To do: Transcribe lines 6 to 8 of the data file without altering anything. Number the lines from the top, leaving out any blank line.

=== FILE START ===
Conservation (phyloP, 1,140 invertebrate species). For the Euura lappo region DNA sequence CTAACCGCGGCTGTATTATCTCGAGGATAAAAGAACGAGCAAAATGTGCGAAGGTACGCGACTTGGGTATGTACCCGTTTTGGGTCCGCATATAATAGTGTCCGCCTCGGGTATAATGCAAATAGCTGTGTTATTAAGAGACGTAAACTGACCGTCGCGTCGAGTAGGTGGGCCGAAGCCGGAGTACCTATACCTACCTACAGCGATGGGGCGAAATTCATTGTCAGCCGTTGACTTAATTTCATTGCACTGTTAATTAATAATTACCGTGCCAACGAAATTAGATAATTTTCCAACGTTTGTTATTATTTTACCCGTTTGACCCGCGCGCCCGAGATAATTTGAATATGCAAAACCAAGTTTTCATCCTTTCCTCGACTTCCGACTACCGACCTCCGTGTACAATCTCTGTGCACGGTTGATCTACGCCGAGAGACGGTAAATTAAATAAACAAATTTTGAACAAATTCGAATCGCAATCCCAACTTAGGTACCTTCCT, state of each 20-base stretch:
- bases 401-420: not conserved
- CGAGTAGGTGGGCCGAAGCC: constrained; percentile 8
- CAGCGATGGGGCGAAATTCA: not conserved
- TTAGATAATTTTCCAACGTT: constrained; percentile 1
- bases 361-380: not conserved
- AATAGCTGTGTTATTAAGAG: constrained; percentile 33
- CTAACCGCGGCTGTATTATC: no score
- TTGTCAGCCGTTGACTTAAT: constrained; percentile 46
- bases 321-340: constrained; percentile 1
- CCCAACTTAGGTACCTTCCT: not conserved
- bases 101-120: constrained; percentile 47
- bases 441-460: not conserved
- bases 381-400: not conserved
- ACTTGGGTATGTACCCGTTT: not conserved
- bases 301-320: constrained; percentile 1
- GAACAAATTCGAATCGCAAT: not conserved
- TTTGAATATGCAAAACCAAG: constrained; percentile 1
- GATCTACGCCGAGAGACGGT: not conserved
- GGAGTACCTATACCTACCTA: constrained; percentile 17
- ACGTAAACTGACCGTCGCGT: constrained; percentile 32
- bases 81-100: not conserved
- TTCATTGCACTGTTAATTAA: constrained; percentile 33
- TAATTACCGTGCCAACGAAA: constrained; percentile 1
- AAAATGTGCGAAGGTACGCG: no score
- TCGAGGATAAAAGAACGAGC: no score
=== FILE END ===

- bases 361-380: not conserved
- AATAGCTGTGTTATTAAGAG: constrained; percentile 33
- CTAACCGCGGCTGTATTATC: no score